Moms Deserve Equal Employment Opportunities and Pay!

Kiki Peppard
Palmerton, PA
Pictured: Kiki at the Pennsylvania State Capitol after sharing her story with legislators

DISCRIMINATION. That was the first word on my mind twenty years ago, when I was repeatedly denied employment after I had to divulge in job interviews that I was a single parent.

To this day most people are not aware that in 28 states, including mine, it is NOT illegal to ask a job candidate about their marital or parental status during job interviews. Employers use this information to disqualify women with children from jobs they are qualified to fill — just because they are mothers.

Single moms face a devastating and unfair pay gap. According to Kristin Rowe-Finkbeiner of, “Women without children make 90 cents to a man’s dollar, mothers make 71 cents, single moms make about 60 cents to a man’s dollar, and women of color experience increased wage hits on top of that.” My story of hiring discrimination is far too common. Mothers are 80 percent less likely to be hired than women without children — even with equal resumes.1

When I first experienced this discrimination, I became an activist for change when I didn’t even know what an activist was. As a young, politically naïve mother of two, recently forced on welfare because of Pennsylvania’s archaic employment laws, I didn’t know where to begin. I reached out to 9to5 for training, guidance and encouragement. As a 9to5 Action Network member, I had the tools and support I needed to begin to navigate the Pennsylvania legislative system to get bills introduced to protect women from this discriminatory practice. Regrettably, two decades later, we still do not have these essential protections.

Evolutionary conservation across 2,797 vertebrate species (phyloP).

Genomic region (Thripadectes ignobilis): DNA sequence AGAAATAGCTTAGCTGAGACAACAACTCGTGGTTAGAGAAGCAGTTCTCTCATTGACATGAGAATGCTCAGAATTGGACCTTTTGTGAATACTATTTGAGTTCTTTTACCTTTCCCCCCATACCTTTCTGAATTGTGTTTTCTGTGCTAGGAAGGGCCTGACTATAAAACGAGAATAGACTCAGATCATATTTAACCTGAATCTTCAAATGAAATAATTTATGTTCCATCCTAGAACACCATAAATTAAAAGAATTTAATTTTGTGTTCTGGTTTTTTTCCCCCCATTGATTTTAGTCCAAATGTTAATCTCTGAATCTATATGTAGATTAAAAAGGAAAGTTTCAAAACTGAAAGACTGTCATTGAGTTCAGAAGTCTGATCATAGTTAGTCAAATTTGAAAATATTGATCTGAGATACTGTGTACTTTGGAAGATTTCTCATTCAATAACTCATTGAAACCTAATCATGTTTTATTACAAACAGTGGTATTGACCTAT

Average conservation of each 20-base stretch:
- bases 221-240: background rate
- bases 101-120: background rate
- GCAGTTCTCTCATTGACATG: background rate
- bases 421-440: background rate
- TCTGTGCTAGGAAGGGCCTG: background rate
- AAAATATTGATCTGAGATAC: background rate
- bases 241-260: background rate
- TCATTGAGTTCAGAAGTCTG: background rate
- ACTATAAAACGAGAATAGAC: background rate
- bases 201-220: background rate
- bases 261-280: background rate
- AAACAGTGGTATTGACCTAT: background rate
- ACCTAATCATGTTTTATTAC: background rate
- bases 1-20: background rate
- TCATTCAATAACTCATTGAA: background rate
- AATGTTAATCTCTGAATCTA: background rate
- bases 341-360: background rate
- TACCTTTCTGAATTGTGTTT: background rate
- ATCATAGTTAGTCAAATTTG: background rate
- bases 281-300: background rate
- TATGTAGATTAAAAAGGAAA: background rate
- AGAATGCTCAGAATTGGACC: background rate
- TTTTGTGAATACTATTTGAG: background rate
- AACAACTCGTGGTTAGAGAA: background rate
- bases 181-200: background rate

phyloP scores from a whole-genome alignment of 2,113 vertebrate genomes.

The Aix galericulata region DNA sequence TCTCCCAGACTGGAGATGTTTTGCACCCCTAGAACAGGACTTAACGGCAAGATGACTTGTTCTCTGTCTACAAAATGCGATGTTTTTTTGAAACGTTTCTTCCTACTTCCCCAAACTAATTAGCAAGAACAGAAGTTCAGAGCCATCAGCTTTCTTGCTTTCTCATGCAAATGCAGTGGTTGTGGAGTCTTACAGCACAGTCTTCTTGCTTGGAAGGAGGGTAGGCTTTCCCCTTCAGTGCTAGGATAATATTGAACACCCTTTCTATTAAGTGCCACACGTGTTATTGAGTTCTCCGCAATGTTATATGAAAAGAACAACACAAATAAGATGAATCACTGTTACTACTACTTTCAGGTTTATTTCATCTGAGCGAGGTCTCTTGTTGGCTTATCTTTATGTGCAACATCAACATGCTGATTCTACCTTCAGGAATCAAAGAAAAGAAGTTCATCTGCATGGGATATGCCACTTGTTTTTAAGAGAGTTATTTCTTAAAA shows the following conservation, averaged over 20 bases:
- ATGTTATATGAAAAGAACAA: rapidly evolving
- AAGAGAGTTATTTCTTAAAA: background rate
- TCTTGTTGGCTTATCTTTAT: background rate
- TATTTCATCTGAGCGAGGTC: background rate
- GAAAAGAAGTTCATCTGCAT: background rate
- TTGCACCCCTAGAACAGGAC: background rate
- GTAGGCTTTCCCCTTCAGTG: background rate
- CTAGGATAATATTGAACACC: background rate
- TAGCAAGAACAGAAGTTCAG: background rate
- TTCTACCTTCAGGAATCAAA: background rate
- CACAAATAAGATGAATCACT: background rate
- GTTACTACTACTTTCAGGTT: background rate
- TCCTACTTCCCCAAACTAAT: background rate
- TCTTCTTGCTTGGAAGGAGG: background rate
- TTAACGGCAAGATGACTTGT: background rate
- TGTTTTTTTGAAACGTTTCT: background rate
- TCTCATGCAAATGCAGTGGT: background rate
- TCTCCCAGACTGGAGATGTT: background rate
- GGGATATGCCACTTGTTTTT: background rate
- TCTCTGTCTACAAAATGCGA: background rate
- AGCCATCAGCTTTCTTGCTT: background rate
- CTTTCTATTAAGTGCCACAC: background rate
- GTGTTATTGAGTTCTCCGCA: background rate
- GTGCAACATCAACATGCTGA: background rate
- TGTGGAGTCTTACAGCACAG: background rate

I have not given up hope and ask that you don’t give up hope either. Senator Daylin Leach has taken up this cause and has introduced the Pennsylvania Parental Profiling Act. As Senator Leach has stated about parental profiling: “Even if men are asked [about their parental status], they are rarely affected. There’s a stereotype that if kids are sick, women will take care of it. It’s an issue that disproportionately affects women.”

Ending discrimination against moms is a crucial step in closing the gender wage gap. Today I humbly ask you to take action to close the wage gap for women in your community and everywhere!


This blog post is part of 9to5’s collection Faces of the Wage Gap, illuminating the many factors which contribute to income inequality and the necessary solutions needed to reach true economic justice for all women. Please share via social media!

  1. Rowe-Finkbeiner, Kristen. “Think this doesn’t matter to you? Think again.” March 13, 2013.


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